KRS-One / Boogie Down Production’s “My Philosophy” from 1988 – feel the love.

The themes, characters, and atmosphere of my first novel, Orphan Love, are informed by music, specifically the 1980s metal and punk of my youth. While Orphan Love is replete with direct references to bands and musicians (real and fictional), in my new book El Niño, there is only one musical allusion. Did you spot it? Anyway, it links in – like a runner passing a baton – to the book I am writing now, english.motion. This book is a journey into the underworld of English-as-a-Second Language (ESL) teaching and likewise a contemporary interpretation of Heart of Darkness by Joseph Conrad. There is a lot about hip-hop in english.motion, as the main character is obsessed with it. So part of my research involves going for long walks listening the music of this character: mostly recordings from the mid-1980s and mid-1990s, A Tribe Called Quest, KRS-One, Public Enemy, Beastie Boys and especially Illmatic by Nas are in constant rotation. This hip-hop kid writes his own rhymes so I am trying my hand at that too, which is really hard. You have to be very flexible mentally to bend the language, to get it to rhyme and stick together in ways it shouldn’t. Like my favorite novels, the best hip-hop lyrics unfold like intricate puzzles, full of twists and turns, continually yielding well-earned surprises.

Like this new character I am building, I remember hearing Public Enemy’s It Takes a Nation of Millions to Hold Us Back when it first came out in 1988. It blew my thirteen-year-old mind. A “nice Jewish boy” in my class really loved Public Enemy too so when I took a Greyhound to Toronto to visit my dad I bought him (I shall call him Aaron) a PE t-shirt from one of those head shops on Yonge Street. Remember that there was no online shopping in those days so getting a band t-shirt was not always easy. Anyway, Aaron was a really little guy. He was probably less than 5 feet tall and, like, eighty pounds. The t-shirt had the PE logo of the Black Panther militant caught in crosshairs of a gun, and though I bought a size small, the shirt came down to Aaron’s knees. I remember him standing there in our portable classroom with his Public Enemy dress on. He smiled at me so big his retainer came loose. When I wrote about the Chávez character in El Niño first hearing hip-hop (which the kids in the book call “rap”) I thought back to Aaron and I really wondered where that shirt ended up. I imagined it in a pile in some thrift shop, where maybe a kid like Chávez would buy it, figure out what Public Enemy was all about and never be the same again.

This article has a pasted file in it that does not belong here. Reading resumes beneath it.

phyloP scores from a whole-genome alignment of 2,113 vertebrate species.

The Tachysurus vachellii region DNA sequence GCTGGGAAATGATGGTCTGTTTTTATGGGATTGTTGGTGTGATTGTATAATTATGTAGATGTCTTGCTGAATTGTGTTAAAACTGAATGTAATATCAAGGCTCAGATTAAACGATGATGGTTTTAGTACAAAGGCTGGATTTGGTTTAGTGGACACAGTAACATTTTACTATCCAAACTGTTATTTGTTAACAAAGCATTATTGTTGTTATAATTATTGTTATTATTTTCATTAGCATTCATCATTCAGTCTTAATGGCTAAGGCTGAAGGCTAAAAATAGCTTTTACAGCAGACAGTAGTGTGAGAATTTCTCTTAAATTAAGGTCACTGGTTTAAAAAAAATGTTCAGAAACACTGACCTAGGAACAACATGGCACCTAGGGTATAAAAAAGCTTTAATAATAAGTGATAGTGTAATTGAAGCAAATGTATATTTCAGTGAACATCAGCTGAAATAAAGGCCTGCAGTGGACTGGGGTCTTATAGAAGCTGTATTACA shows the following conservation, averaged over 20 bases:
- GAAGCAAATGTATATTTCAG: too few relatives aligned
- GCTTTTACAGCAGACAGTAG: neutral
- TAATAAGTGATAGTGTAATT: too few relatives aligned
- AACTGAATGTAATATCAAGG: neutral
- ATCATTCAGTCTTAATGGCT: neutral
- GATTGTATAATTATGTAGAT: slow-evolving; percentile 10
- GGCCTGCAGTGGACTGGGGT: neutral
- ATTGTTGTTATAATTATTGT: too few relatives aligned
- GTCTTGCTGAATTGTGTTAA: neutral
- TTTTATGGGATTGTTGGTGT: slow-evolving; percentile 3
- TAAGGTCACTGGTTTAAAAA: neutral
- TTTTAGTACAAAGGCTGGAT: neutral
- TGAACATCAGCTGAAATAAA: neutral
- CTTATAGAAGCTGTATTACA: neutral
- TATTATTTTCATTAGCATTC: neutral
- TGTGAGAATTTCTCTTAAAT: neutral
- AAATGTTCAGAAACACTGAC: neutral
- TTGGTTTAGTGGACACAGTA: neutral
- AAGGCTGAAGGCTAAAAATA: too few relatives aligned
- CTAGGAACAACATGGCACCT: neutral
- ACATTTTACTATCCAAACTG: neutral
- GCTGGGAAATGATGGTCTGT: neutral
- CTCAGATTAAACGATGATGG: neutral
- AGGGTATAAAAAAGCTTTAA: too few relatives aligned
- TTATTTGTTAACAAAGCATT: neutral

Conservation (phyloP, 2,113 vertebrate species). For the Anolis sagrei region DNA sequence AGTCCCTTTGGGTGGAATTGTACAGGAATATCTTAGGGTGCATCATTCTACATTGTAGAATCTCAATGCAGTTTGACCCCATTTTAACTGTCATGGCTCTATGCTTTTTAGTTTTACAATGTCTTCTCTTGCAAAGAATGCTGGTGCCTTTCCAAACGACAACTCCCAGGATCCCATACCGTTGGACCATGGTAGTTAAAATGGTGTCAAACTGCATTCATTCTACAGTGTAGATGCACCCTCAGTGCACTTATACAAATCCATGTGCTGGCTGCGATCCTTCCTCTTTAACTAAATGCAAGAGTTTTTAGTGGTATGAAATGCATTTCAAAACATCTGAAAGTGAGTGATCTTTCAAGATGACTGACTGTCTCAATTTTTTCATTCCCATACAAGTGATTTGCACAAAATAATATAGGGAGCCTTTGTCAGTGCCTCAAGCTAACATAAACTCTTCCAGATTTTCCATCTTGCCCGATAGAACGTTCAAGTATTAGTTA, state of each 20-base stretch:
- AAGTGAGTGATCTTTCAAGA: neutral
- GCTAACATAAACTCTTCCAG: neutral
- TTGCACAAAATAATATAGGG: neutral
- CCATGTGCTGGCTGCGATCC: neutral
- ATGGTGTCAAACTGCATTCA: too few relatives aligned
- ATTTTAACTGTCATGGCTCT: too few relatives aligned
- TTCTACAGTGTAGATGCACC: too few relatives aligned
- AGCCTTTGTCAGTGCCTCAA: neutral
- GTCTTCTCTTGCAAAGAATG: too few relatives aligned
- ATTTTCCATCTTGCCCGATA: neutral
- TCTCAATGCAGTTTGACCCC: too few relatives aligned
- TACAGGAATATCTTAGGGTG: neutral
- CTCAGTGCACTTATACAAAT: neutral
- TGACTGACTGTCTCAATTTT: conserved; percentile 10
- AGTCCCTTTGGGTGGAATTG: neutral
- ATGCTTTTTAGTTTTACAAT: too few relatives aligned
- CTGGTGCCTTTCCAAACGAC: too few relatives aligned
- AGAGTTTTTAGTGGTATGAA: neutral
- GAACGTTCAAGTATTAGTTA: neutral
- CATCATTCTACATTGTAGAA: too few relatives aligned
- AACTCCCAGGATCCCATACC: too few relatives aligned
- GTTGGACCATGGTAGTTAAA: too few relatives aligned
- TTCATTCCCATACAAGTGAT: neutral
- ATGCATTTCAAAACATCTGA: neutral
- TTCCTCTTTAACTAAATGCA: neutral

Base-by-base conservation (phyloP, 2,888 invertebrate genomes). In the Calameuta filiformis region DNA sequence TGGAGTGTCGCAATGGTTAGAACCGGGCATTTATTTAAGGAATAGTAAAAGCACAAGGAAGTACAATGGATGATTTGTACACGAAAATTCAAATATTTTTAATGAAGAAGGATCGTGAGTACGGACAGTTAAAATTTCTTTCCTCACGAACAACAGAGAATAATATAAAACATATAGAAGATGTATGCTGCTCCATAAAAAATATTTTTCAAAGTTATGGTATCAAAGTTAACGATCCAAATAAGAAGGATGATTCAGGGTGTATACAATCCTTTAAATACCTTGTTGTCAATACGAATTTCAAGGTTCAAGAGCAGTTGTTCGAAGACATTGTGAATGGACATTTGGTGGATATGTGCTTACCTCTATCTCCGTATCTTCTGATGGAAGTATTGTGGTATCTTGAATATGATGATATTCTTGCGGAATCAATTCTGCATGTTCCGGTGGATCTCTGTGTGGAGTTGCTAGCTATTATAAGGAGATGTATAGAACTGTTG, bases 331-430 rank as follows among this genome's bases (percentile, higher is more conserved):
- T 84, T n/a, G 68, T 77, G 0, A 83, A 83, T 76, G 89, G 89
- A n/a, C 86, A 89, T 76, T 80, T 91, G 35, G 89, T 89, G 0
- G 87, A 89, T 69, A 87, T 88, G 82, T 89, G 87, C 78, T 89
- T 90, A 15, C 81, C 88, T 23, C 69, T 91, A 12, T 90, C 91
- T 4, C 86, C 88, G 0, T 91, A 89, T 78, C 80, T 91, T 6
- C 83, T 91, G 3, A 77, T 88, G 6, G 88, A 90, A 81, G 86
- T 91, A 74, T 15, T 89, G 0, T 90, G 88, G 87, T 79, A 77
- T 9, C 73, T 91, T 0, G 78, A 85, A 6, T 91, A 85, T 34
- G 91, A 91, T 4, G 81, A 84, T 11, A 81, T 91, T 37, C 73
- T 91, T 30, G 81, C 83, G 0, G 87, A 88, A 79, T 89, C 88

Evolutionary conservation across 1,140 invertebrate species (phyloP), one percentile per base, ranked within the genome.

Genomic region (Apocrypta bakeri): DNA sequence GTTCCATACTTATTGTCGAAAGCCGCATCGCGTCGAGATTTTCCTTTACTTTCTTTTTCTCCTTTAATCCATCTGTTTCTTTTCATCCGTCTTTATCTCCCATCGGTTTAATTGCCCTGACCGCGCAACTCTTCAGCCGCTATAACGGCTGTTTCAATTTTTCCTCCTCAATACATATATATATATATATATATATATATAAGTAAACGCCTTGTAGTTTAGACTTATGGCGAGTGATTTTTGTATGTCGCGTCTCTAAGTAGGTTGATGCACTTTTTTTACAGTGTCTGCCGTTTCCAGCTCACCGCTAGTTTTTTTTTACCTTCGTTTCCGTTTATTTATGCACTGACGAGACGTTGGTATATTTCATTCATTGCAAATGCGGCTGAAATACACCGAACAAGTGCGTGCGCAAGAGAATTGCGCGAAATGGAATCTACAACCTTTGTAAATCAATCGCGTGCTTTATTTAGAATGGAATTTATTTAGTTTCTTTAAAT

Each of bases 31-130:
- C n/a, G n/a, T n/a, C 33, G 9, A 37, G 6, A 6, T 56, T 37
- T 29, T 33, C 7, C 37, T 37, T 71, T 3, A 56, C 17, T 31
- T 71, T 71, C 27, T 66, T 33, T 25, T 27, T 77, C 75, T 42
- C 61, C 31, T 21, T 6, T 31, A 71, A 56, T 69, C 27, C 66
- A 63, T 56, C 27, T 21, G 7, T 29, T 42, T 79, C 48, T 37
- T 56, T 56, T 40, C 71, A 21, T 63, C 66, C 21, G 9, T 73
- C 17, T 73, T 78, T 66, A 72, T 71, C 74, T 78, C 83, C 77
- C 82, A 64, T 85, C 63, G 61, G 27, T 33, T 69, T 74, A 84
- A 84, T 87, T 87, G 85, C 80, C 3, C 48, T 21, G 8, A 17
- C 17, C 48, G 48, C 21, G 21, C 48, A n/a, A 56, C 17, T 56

Thanks to my big brother, I also had access to Boogie Down Production’s By All Means Necessary (1988) with the song “My Philosophy.” I know that part of why I liked PE and BDP (fronted by MC KRS-One) was because there was no sexist bullshit or any crap about romance in their music. Rather, it was straight-up politics; that’s also why I went in for Metallica, The Clash, and Dead Kennedys, some of the other music that changed my life when I was twelve or thirteen.

So here I am back to PE and KRS-One. Twenty-five years later. But somehow this music seems new and fresh to me. Maybe that is just a manifestation of the spirit of reinvention that characterizes hip-hop: it keeps taking on new meaning as it ages and changes, and of course hip-hop is always in conversation with itself, borrowing and sampling from those who came before (as well as from popular culture at large). In many ways that is the guiding metaphor of the book I am writing. My characters, like the hip-hop they love, are defined by the ability to reinvent themselves. Someone (I forget who, sorry) in the Ice T documentary Something from Nothing: The Art of Rap puts it so beautifully: “Hip hop invented nothing. But it reinvented everything.”

There, again, is that mental flexibility that hip-hop teaches me: through simplicity and ingenuity to take what you have – a stack of old records, a dictionary, a collection of childhood feelings and experiences – and bend them together so they take on a whole new shape (while retaining some residual quality of the original).

I doubt Aaron still has that Public Enemy t-shirt. Likely he’s even forgotten about it. My job, however, is to keep holding on, to keep remembering, and to continue listening to the music that inspired me to think and write in the first place and, by so doing, to reinvent the world again and again and again.